Reading through documents from the Stanford Evidence-based Management Blog Site, I came across an interesting article (Un)Learning and (Mis)Education Through the Eyes of Bill Starbuck: An Interview with Pandora’s Playmate (Michael Barnett,(2007) Academy of Management Learning and Education, 6, 1, 114-127).
Starbuck seems to be concerned with two things: (1) methodological problems in research and (2) un-learning or fossilized behavior in organizations.
On methodology: You can’t just apply standard statistical protocols in research and expect to get good answers. You must painstakingly build a reasonable methodology fitting your methods to contexts and tasks, much like you are fitting together the pieces of a puzzle. In a personal example: I consulted practically every text book I had when developing methods for my dissertation, but the most common were introductory statistical texts. I kept asking myself: what am I doing, what are the core statistical concepts I need to do this, how can I shape my methods to fit my tasks to these core concepts. Almost all advanced statistical techniques are an extrapolation of the concepts found in introductory statistics and your can’t really understand how to use these advanced procedures until you understand their core and how they fit your methodological circumstances. As Starbuck points out, the concept of statistical significance is the beginning of results reporting, not the end. You must go on to build a case for substantive importance. He points out that mistakes are common in reporting effect sizes. I believe that this often happens because people simply apply a statistical protocol instead of understanding what their statistic are doing.
A favorite issue of mine (that Starbuck implies, but does not address directly) is the lack of a theoretical framework. Without theory, you are flying empirically blind. Think of the four blind men empirically describing an elephant by holding a trunk, leg, body and tail. Vision (or collaboration) would have allowed the men to “see” how their individual observations fit together as a hole. You must begin with the empirical, but reality is always larger than your empirical study and you need the “vision” of a theoretical framework to understand the larger picture and how things fit together. Theory is thus an important part of your overall methodological tact.
On (Un)Learning: Starbuck discusses the need to unlearn or to change organizational processes in response to the changing environment. It is a problem where past success cloud your vision obscuring the fact the what worked before is no longer working. The problem is not that people can’t think of what to do to be successful, it’s that they already know what to do and their belief keeps them from seeing that there even is a problem or seeing the correct problem. Starbuck talks about problem solving in courses he taught. He found that people often found that the problem they needed to solve was not the problem they initially had in mind. Their biggest need was to change beliefs and perspectives.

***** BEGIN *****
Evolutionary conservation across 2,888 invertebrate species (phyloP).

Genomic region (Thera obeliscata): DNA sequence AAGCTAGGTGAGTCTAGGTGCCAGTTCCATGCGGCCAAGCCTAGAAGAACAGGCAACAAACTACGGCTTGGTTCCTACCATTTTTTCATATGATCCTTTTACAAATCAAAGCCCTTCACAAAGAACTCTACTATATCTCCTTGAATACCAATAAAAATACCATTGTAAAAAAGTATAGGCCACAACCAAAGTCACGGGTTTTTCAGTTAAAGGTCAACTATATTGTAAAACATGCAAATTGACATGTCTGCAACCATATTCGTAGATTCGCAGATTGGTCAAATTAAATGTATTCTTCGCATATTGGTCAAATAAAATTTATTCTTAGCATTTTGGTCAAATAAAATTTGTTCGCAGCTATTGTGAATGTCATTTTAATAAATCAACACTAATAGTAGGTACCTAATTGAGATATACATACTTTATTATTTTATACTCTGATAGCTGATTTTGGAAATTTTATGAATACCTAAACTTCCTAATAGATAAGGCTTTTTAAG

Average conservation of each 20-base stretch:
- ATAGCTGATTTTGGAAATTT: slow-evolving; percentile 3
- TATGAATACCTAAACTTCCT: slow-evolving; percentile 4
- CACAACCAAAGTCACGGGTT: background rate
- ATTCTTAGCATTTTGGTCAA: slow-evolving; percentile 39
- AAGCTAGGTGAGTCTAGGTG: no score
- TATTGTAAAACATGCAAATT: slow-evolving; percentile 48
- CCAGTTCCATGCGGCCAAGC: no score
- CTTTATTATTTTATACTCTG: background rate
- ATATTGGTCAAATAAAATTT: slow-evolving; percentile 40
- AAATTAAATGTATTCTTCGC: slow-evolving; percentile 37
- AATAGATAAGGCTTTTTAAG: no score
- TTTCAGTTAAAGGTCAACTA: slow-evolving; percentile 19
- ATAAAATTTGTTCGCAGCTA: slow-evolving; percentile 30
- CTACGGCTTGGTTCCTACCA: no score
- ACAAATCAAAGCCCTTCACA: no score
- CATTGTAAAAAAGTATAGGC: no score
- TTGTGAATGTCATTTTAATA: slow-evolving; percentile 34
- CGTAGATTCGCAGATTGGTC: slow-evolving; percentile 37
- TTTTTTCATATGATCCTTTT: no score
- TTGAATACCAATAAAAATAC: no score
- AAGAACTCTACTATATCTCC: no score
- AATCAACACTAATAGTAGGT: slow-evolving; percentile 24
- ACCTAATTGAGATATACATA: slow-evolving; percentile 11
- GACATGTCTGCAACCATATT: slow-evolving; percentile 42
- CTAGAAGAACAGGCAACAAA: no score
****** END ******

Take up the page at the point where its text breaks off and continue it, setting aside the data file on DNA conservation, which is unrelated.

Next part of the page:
The psychologist Vygotsky spoke of something very similar as fossillized behavior. As someone is presented with a unique problem, they must work out the process solutions to the problem externally. Later the process is internalized to some extent and become somewhat automated, requiring much less cognitive load. After more time this can become fossilized, that is, behavior that is no longer tied to a process or reason, but continues as a sort of tradition or habit. This would apply at the organizational level as well as the individual posychological level. I would like to investigate the concept of organizational resilience as a possible response to fossilized organizational behavior as well as a way of responding to extreem events. This would emphasize an ability to change in response to environmental demands. Starbuck thinks that constant change is too disruptive to organizations, but I believe that there may be a combination of processes, capabilities and diversity that enable organizations to sense and respond, not necessarily constantly, but reasonably on an ongoing basis as well as when the enevitable black swan happens.
A power law describes a relationship between 2 quantities, typically between event frequency and event size where the larger the event, the smaller the frequency. (Think of a long-tail distribution) Recently, large events have been referred to as black swans, rare large improbable events (Talub, 2007). Predicting black swans is difficult because there are too many variables and unknowns in prediction, but their effect size make them too problematic to ignore.
The Physics arXiv Blog recent discussed a proposition by Didier Sornette at the Swiss Federal Institute of Technology. Sornette says that outsized outliers are more common then they should be in power distributions because they are subject to feedback loops. He termed these outliers dragon kings. In real life examples (at lest it seems to me that) these feedback loops seem to often be social; an example of jumping on the bandwagon. This is another reason that black swans are much more common than they should be according to power laws.
Very relevant for risk management calculations. If you are preparing for potential risks, beware not only for black swans (rare events with large effects that are hard to predict because you don’t know the future of many varibles), but also for dragon kings (feedback loops that increase the effect size of somewhat rare events, making them more common that a power law distribution would expect). It provides a rationale for the development of resilient organizations, the ability to change quickly in response to environmental events, instead of relying on cost probability decision matrixes.